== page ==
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Take Your Best Shot

December 9, 2017

Years ago, I attended an open evening at The Edinburgh Magic Circle. I was a teenager and it was the first time I saw Sonny Day, a remarkable and ingenious close-up magician (who I will discuss in another blog) but that night, the loudest applause followed two performers - Sonny and Len Edwards.


Len was an elderly gentleman with a white cane and incredibly thick glasses who performed card magic with charm and intelligence. He was a fascinating, kind man who made every effect seem far more interesting and impressive thanks entirely to his personality. He rarely performed a sleight or made a false move. Everything was fair but most importantly, he made you care what happened.


Len often commented that he didn't do "the hard stuff" like "you wizz kids" but I later learned that what he was doing best was far more difficult and would take a lot longer to master than a few false deals. Every routine was about something and Len's personality was as engaging and as fascinating as his magic. As a result, I clearly remember the trick he performed for me that night.


Reflecting on this, I made an important decision about how I would try to perform magic in the future.


I am not a professional performer, though I perform professionally from time to time. This affords me the luxury of choosing or dictating what shows I'd prefer to do and how much I'm willing to accept in return. Unlike (real) working pros who do the same routine a thousand times a year, I have more time to adapt and re-think between each engagement, while having fewer opportunities to test and perfect those ideas. The exception is when I'm asked to do something in a social environment or a non-show related event.


This happens enough that I began to wonder what the best approach is for these occasions. It occurred to me that while a great deal of time and text is dedicated to formal engagements, a lot more should be spent on how we can be better during informal situations that demand (or deserve) more than just a quick trick. After some thought and having experimented with different approaches, I decided on one rule to try and follow:


Take one shot. 


No gimmes. No re-takes. No encores. One miracle and one chance to create a moment they might never forget.


When constructing a routine of magic effects, there are several approaches to structure.  In a restaurant environment, the first effect might be quick and visual; designed to engage people before they can decline a performance, while stage illusionist often opens his or her show with a big, splashy production to charge the room and set the show off on a high.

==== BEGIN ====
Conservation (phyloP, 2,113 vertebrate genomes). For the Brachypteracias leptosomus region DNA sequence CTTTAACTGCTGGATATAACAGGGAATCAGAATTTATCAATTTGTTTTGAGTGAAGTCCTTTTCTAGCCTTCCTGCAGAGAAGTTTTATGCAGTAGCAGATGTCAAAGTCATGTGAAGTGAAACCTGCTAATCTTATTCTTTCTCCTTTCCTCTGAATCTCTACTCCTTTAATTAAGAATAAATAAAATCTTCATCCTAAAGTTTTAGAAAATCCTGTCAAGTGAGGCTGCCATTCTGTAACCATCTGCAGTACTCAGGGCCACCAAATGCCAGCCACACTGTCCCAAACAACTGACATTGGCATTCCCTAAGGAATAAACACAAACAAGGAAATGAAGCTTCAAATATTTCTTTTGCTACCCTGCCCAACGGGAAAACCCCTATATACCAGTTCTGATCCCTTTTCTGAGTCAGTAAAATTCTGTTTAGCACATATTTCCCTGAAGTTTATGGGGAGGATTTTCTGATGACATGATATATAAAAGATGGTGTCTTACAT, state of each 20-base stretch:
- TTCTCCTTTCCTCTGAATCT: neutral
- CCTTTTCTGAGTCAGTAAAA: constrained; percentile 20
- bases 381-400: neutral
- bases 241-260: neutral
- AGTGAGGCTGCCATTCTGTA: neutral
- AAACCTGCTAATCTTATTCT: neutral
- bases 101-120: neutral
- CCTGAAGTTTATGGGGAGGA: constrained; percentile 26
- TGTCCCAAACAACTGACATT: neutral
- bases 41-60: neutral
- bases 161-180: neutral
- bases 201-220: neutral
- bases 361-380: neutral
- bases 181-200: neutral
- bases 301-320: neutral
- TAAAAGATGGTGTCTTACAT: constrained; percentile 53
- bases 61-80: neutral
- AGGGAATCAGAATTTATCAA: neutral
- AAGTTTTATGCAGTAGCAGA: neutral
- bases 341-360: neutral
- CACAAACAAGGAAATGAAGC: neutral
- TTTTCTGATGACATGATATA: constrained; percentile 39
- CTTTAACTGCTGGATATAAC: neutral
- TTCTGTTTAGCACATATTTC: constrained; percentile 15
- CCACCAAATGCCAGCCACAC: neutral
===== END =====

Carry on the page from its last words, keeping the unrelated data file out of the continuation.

But there are other ways.


Take magic out of these scenarios and the options widen. If the goal is not to "grab attention" then the material you perform can be selected for other reasons based on how you wish to engage with an audience, which could be a few people around a bar or a thousand people in a theatre.


But let's start with a hard truth: magic is often used as a substitute when the performer has nothing interesting to say.


That may seem harsh but it's not necessarily a criticism.


Your thoughts on life, the universe and everything may not be all that fascinating but a great magic effect can be something worth talking about. The trouble is, many of us rely solely on the trick to make a connection with people while experience teaches how to move the focus of a presentation until the effect becomes part of what we're doing rather than all of what we're doing.


Having something to say is an important part of making the process or procedure fascinating so the result or effect becomes more impactful.


The opening quote for my "13 Paths" manuscript states:


"Magic must be fascinating and impossible."


This came from a discussion with Juan Tamariz where I observed that magicians sometimes rely on a trick to be interesting solely because the end justifies the actions that proceeded it; when something only proves to be intriguing at the end, the natural instinct is to ask that it be repeated.


When asked to perform something socially, we briefly have everyone's attention and we are at the apex of expectation. This is not the same as having to warm up a crowd or establish your persona. It's you, it's them and they are asking to have their socks blown off. There are so many aspects to this kind of scenario that are unique and many performers come loaded for bear, ready to make real magic happen in the real world but make the mistake of performing too many miracles.


My goal on these occasions is to concentrate on one memorable experience and I have in my repertoire material that can resonate much longer than a loud reaction or a drunken "wow!"


To achieve this, I have to be ready to work much harder and the question we must ask ourselves is:


What routines qualify as that one trick that's guaranteed to create a powerful, memorable experience?


More on that, shortly.























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